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New Divers Find a Sweet Spot at Donut Hole in the Middle Keys

A scuba diver swimming shallow water alongside a red and prink coral formation

A prime location for novice divers.

David Benz

When your dive guide says you’re headed to the site Donut Hole, you immediately conjure a reef that’s a lovely confection of corals, fish and sun-dappled waters.

Donut Hole does not disappoint. Right off North Grassy Key, between Duck Key and Marathon in the Middle Keys, it is one of the best shallow dives in the Florida Keys. No wonder beginner divers love this easy and fishy reef.

While many of the reefs within the Florida Keys National Marine Sanctuary are a spur and groove configuration, Donut Hole is a patch reef. A sandy border encircles the reef’s round (read: donut) shape, making it particularly easy to navigate without getting lost. Simply keep the reef to one side of your body while you fin along with your buddy or guide, and you’ll eventually return to where you started your dive.

“It’s exactly like you would imagine it from the name,” says Wendy Hall of Tilden’s Scuba Center in Marathon, which takes beginner divers to spots like Donut Hole and Sombrero Reef in the Middle Keys when easy and interesting diving is on the day’s itinerary.

Patch reefs in the Keys are isolated tracts of circular-shaped reef usually found in near-shore shallows. Though small, these reefs shelter an incredibly rich marine ecosystem.

“Donut Hole is a round reef with higher relief in the middle and a little deeper water on the outside,” Hall says. “It’s perfect for beginners because it’s one of those dive sites where it’s pretty much impossible to get lost.”

With maximum depths of about 22 feet, the waters stay sunlit and bright at Donut Hole, making conditions ideal for spotting classic Florida Keys marine life such as nurse sharks and stingrays.

Fish hiding in the coral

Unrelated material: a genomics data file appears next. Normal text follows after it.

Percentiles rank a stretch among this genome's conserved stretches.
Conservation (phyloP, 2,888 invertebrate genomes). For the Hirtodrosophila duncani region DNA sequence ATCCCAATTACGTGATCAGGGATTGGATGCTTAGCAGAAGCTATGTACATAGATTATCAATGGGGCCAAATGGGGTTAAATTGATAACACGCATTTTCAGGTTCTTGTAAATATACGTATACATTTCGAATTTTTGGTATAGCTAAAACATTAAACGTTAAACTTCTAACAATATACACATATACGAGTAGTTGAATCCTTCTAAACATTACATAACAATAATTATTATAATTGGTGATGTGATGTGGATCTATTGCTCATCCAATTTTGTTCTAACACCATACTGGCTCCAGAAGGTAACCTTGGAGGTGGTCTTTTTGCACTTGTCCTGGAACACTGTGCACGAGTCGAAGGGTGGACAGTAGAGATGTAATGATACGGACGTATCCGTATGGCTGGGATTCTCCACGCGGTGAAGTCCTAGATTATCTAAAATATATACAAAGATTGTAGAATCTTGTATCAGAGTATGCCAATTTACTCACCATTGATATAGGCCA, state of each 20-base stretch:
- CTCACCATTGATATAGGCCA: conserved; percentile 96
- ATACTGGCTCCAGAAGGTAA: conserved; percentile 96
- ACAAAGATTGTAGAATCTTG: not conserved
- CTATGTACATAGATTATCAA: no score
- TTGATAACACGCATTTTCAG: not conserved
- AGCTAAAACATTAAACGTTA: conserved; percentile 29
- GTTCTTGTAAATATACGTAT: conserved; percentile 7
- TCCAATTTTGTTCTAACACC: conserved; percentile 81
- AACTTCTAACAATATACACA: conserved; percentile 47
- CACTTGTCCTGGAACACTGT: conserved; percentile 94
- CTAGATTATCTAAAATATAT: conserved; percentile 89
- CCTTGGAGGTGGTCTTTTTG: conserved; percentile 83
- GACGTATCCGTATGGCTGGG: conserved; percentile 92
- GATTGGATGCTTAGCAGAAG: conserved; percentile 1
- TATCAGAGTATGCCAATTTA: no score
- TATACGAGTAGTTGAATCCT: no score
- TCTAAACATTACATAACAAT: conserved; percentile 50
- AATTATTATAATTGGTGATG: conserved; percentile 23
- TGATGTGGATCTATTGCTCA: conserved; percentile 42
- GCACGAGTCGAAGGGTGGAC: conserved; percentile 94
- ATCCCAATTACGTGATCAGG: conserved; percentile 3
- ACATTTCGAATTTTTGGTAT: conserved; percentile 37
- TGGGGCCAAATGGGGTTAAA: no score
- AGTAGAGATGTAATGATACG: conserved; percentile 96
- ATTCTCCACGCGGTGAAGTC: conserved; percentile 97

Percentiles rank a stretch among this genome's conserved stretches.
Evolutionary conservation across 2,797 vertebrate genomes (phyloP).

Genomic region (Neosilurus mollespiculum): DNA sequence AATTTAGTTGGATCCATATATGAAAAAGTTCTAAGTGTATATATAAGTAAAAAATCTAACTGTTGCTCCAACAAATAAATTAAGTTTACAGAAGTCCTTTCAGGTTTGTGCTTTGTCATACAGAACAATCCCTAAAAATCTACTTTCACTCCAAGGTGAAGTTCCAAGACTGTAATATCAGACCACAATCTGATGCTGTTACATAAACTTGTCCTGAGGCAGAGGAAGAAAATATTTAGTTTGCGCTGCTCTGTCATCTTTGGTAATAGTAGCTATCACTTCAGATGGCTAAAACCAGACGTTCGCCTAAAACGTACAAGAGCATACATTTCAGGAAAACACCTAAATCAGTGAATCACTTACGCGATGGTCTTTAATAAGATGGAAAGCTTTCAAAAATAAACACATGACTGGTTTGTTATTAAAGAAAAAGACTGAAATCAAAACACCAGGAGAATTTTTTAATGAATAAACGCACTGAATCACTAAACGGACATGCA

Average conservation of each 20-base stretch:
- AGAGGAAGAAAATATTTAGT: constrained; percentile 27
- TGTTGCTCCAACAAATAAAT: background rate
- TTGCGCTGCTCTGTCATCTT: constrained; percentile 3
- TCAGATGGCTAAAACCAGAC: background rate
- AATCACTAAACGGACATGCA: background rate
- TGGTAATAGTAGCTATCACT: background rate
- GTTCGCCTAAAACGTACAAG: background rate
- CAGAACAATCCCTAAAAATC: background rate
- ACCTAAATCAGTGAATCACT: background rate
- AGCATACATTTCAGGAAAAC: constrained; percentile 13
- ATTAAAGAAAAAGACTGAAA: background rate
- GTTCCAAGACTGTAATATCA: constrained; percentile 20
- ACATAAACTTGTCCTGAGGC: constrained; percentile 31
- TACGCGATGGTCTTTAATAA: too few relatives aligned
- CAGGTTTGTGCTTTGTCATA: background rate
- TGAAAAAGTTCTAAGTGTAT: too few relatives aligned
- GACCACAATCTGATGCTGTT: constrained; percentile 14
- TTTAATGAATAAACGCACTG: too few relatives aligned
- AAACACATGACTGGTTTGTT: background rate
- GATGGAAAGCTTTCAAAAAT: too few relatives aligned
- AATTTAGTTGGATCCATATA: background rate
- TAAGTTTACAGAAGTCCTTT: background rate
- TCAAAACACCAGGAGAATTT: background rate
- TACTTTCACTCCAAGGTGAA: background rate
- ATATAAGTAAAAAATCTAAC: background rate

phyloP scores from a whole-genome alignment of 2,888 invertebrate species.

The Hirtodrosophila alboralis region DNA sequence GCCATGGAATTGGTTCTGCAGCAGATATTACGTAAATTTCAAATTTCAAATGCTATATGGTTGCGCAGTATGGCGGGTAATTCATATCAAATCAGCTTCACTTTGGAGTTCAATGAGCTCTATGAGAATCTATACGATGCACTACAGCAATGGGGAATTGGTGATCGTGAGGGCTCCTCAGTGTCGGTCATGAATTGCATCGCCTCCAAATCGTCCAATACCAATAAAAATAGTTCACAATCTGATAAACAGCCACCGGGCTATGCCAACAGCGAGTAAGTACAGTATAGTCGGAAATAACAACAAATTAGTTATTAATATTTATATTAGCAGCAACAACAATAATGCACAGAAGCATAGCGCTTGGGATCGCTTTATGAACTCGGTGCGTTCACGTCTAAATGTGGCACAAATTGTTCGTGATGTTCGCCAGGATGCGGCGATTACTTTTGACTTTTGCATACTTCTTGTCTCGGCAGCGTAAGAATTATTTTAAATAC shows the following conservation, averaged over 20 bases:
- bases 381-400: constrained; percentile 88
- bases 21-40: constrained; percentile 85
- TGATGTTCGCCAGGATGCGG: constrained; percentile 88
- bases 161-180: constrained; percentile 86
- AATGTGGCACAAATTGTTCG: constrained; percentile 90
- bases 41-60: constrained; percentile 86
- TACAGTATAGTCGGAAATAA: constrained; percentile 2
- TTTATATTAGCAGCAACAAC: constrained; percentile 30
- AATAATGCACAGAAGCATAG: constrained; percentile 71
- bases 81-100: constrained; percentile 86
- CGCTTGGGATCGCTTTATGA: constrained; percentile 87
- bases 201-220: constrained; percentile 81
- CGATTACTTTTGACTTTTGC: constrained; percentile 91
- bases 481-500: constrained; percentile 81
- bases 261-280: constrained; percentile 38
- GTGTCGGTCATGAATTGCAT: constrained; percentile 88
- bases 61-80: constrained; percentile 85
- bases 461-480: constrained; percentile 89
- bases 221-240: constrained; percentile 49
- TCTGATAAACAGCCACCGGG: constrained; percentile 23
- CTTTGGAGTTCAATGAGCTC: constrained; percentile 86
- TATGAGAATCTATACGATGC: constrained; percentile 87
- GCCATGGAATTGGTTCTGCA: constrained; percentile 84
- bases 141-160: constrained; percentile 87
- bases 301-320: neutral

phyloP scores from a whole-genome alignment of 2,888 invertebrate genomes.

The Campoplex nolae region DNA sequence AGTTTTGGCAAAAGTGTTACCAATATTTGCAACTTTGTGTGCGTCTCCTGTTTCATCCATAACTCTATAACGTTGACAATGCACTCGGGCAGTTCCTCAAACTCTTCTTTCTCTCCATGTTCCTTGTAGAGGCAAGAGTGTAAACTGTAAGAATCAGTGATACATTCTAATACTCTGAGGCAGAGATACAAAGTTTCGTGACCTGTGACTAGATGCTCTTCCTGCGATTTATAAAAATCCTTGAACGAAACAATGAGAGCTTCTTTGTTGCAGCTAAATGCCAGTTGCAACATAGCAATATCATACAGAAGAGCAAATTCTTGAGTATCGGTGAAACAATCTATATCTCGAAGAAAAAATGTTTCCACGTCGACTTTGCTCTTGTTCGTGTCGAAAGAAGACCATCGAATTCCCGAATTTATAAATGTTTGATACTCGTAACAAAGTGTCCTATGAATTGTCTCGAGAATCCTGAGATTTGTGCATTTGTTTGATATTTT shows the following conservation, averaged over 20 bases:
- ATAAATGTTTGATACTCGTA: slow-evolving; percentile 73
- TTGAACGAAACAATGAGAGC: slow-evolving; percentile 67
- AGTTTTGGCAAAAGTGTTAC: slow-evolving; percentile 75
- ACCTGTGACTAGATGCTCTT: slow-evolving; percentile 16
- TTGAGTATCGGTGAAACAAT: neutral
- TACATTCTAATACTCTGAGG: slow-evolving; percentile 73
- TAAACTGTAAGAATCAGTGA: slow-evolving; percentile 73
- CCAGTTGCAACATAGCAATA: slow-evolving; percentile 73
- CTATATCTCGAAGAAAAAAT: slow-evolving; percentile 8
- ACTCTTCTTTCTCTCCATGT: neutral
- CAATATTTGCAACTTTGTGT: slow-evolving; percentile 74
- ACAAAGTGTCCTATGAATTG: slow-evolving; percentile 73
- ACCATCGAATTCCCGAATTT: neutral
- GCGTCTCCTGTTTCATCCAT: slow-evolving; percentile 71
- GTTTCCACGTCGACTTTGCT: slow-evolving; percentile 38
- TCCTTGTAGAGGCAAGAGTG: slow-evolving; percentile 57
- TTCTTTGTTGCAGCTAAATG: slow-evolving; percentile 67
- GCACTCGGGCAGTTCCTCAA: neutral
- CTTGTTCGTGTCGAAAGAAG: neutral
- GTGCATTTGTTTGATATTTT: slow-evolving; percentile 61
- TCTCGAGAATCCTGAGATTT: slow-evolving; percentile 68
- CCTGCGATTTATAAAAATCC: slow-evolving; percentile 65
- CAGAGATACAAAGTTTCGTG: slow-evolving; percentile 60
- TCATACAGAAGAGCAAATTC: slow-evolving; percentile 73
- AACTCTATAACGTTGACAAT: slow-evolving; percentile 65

Patch reefs in the Keys are isolated tracts of circular-shaped reef usually found in near-shore shallows.

David Benz

The reef’s corals are covered with a thick layer of healthy sponge growth. Diadema–black sea urchins with long spines that consume problematic algae growing atop corals–are abundant at Donut Hole, which only helps maintain the reef’s healthy and virgin condition.

The fact that not many dive shops visit Donut Hole mean it’s not getting overused, too, Halls says, further enhancing its good looks.

“The Donut is awesome,” says Max Ebel of Captain Hook’s, a dive shop with outposts in Marathon, Big Pine and Key West. And while it’s easy for beginner divers to navigate around Donut Hole’s edges to keep track of where they are, Ebel says he prefers to crisscross the reef because there’s so much to see. In water this shallow, it’s easy to rack up an hour-long dive, too.

“Sharks and turtles are fairly regularly seen here, as well as large schools of yellowtail snapper and grunts,” Ebel says. “And keep your eye on the sandy outside border of the reef, where stingrays are often spotted.”

The majority of the big schools of fish tend to hang out on the top of the reef at Donut Hole. Your divemaster or instructor can help you spot less commonly seen creatures that dwell at this site, too, including venomous devil scorpionfish and regal angelfish, which tend to be more rarely sighted (look for their bright orange, white and blue stripes) than the more common French angelfish.

“The reef at Donut Hole is really restored because it’s away from the places that most dive shops visit,” Hall says. “It’s a fantastic easy beginner dive and also just a beautiful reef to dive.”

Marathon dive sites can be like the assortment of donuts you find in a bakery—so many wonderful choices! But when Donut Hole is on the itinerary, you know you’re in for a sweet treat.